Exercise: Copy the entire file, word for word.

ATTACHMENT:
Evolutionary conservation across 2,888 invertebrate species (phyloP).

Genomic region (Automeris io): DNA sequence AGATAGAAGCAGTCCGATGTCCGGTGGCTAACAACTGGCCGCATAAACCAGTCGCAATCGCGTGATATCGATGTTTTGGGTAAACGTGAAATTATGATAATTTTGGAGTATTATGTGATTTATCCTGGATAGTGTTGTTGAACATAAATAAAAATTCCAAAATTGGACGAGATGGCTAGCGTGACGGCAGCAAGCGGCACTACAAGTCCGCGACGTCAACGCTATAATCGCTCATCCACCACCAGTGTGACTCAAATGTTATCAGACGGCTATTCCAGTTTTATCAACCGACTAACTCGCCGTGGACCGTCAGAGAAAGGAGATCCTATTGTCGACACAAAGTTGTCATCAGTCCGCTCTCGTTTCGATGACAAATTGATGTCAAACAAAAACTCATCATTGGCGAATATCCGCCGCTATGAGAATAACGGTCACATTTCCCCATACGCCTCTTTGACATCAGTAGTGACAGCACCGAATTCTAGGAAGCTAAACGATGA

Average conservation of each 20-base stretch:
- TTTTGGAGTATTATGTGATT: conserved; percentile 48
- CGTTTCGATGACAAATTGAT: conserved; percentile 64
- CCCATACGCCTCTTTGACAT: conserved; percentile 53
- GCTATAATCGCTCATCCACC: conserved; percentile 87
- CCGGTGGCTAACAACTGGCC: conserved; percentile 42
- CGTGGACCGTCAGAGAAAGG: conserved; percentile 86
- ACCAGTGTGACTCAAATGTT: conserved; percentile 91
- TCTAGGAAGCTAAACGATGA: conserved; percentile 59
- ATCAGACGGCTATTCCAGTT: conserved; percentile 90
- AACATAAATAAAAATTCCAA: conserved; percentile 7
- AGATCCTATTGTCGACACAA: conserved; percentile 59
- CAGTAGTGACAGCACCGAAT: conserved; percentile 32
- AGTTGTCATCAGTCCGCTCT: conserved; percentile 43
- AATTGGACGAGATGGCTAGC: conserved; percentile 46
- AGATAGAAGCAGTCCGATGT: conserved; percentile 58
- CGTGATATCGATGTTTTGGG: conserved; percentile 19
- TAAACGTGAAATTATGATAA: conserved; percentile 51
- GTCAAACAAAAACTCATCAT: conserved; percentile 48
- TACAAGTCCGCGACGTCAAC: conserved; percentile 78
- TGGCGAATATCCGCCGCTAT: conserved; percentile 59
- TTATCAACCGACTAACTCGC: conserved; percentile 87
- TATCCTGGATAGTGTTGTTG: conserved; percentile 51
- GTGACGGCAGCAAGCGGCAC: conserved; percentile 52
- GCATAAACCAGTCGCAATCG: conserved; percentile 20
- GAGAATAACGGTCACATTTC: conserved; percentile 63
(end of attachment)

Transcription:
Evolutionary conservation across 2,888 invertebrate species (phyloP).

Genomic region (Automeris io): DNA sequence AGATAGAAGCAGTCCGATGTCCGGTGGCTAACAACTGGCCGCATAAACCAGTCGCAATCGCGTGATATCGATGTTTTGGGTAAACGTGAAATTATGATAATTTTGGAGTATTATGTGATTTATCCTGGATAGTGTTGTTGAACATAAATAAAAATTCCAAAATTGGACGAGATGGCTAGCGTGACGGCAGCAAGCGGCACTACAAGTCCGCGACGTCAACGCTATAATCGCTCATCCACCACCAGTGTGACTCAAATGTTATCAGACGGCTATTCCAGTTTTATCAACCGACTAACTCGCCGTGGACCGTCAGAGAAAGGAGATCCTATTGTCGACACAAAGTTGTCATCAGTCCGCTCTCGTTTCGATGACAAATTGATGTCAAACAAAAACTCATCATTGGCGAATATCCGCCGCTATGAGAATAACGGTCACATTTCCCCATACGCCTCTTTGACATCAGTAGTGACAGCACCGAATTCTAGGAAGCTAAACGATGA

Average conservation of each 20-base stretch:
- TTTTGGAGTATTATGTGATT: conserved; percentile 48
- CGTTTCGATGACAAATTGAT: conserved; percentile 64
- CCCATACGCCTCTTTGACAT: conserved; percentile 53
- GCTATAATCGCTCATCCACC: conserved; percentile 87
- CCGGTGGCTAACAACTGGCC: conserved; percentile 42
- CGTGGACCGTCAGAGAAAGG: conserved; percentile 86
- ACCAGTGTGACTCAAATGTT: conserved; percentile 91
- TCTAGGAAGCTAAACGATGA: conserved; percentile 59
- ATCAGACGGCTATTCCAGTT: conserved; percentile 90
- AACATAAATAAAAATTCCAA: conserved; percentile 7
- AGATCCTATTGTCGACACAA: conserved; percentile 59
- CAGTAGTGACAGCACCGAAT: conserved; percentile 32
- AGTTGTCATCAGTCCGCTCT: conserved; percentile 43
- AATTGGACGAGATGGCTAGC: conserved; percentile 46
- AGATAGAAGCAGTCCGATGT: conserved; percentile 58
- CGTGATATCGATGTTTTGGG: conserved; percentile 19
- TAAACGTGAAATTATGATAA: conserved; percentile 51
- GTCAAACAAAAACTCATCAT: conserved; percentile 48
- TACAAGTCCGCGACGTCAAC: conserved; percentile 78
- TGGCGAATATCCGCCGCTAT: conserved; percentile 59
- TTATCAACCGACTAACTCGC: conserved; percentile 87
- TATCCTGGATAGTGTTGTTG: conserved; percentile 51
- GTGACGGCAGCAAGCGGCAC: conserved; percentile 52
- GCATAAACCAGTCGCAATCG: conserved; percentile 20
- GAGAATAACGGTCACATTTC: conserved; percentile 63